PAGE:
Psychosocial Factors Mediating the Effect of the CHoBI7 Intervention on Handwashing With Soap: A Randomized Controlled Trial

Christine Marie George, Shwapon Biswas, Danielle Jung, Jamie L. Perin, Tahmina Parvin, Shirajum Monira, K. M. Saif-Ur-Rahman, Mahamud Ur Rashid, Sazzadul Islam Bhuyian, Elizabeth D. Thomas, Robert Dreibelbis, Farzana Begum, Fatema Zohura, Xiaotong Zhang, David Allen Sack, Munirul Alam, R. Bradley Sack, Elli Leontsini, Peter John Winch

Research output: Contribution to journalArticlepeer-review

Abstract

Inadequate hand hygiene is estimated to result in nearly 300,000 deaths annually, with the majority of deaths being among children younger than 5 years. In an effort to promote handwashing with soap and water treatment behaviors among highly susceptible household members of cholera patients, we recently developed the Cholera-Hospital-Based Intervention-for-7-Days (CHoBI7); chobi means picture in Bengali. This 1-week handwashing with soap and water treatment intervention is delivered by a promoter in the hospital and the home to cholera patients and their household members. In our randomized controlled trial of this intervention, we observed a significant reduction in symptomatic cholera infections during the 1-week intervention period compared to the control arm and sustained high uptake of observed handwashing with soap behaviors up to 12 months postintervention. The aim of the present study was to assess the underlying mechanism of change that led to the high handwashing with soap behavior observed among participants who received the CHoBI7 intervention. Handwashing with soap was measured using 5-hour structured observation, and psychosocial factors were assessed using a structured questionnaire among 170 intervention and 174 control household members enrolled in the CHoBI7 trial. To investigate potential mediators of the CHoBI7 intervention effect, mediation models were performed. Response efficacy was found to mediate the intervention’s effect on habit formation for handwashing with soap at the 1-week follow-up, and disgust, convenience, and cholera awareness were mediators of habit maintenance at the 6- to 12-month follow-up. These results support the use of theory-driven approaches for the development and implementation of handwashing with soap interventions.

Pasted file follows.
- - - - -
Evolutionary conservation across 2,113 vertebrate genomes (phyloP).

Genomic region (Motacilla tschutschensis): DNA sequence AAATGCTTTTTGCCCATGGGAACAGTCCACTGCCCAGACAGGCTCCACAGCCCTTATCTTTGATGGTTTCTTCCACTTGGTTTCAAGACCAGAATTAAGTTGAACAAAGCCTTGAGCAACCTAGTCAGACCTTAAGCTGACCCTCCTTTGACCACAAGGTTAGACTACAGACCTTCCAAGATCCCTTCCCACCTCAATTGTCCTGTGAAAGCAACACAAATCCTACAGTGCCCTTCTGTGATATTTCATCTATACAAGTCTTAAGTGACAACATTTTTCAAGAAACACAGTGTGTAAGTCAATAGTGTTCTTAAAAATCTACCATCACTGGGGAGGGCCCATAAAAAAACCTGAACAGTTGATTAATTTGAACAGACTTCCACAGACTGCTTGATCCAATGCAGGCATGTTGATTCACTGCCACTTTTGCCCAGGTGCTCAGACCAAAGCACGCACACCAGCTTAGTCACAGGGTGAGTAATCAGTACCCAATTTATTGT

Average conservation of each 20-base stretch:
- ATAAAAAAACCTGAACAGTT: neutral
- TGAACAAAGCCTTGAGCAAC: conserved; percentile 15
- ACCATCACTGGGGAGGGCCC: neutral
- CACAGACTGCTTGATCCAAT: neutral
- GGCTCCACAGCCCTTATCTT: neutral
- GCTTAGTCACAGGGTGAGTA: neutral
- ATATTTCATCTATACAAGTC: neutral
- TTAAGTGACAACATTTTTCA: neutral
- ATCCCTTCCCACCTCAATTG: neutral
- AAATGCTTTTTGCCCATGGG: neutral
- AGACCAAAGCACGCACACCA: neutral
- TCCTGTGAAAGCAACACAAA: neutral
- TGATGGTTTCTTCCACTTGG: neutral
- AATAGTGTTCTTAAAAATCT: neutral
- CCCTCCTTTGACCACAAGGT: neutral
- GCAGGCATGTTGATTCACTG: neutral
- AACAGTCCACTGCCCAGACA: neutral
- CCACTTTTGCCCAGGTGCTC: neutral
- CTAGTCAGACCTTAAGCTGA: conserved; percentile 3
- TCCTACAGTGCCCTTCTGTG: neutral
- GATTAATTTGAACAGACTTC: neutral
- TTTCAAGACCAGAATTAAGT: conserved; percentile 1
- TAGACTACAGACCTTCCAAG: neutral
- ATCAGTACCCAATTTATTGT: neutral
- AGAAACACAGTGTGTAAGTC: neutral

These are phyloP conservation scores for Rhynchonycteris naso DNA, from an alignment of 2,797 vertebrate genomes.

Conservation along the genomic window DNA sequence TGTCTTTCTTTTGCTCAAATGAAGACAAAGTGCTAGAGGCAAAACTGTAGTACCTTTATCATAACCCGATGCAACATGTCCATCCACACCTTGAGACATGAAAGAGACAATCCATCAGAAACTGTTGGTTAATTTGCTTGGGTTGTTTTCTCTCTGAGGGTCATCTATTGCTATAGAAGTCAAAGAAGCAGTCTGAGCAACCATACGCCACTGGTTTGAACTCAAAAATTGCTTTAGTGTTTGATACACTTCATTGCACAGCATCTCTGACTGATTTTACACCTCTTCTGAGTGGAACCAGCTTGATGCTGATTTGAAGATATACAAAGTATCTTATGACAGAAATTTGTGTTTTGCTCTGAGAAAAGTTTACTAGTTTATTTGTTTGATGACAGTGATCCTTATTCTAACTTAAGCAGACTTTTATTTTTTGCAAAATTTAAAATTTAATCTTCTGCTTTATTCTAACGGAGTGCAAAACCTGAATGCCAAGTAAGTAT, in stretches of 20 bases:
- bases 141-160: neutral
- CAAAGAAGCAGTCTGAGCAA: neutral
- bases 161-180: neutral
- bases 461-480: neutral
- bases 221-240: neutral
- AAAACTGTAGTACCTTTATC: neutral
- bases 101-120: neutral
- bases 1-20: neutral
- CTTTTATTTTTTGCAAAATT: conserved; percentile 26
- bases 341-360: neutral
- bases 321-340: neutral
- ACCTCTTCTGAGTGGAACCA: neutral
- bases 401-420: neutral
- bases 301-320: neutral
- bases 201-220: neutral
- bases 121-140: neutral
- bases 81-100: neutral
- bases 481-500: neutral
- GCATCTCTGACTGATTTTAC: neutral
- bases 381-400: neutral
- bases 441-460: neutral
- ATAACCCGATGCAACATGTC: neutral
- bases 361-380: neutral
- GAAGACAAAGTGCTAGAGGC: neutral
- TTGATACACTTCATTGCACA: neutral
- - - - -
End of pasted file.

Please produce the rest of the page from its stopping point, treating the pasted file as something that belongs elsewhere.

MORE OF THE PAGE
Original languageEnglish (US)
Pages (from-to)613-625
Number of pages13
JournalHealth Education and Behavior
Volume44
Issue number4
DOIs
StatePublished - Aug 1 2017

Keywords

  • Bangladesh
  • behavioral interventions
  • behavioral theories
  • diarrhea disease
  • handwashing with soap
  • mediation analysis
  • randomized controlled trial

ASJC Scopus subject areas

  • Arts and Humanities (miscellaneous)
  • Public Health, Environmental and Occupational Health

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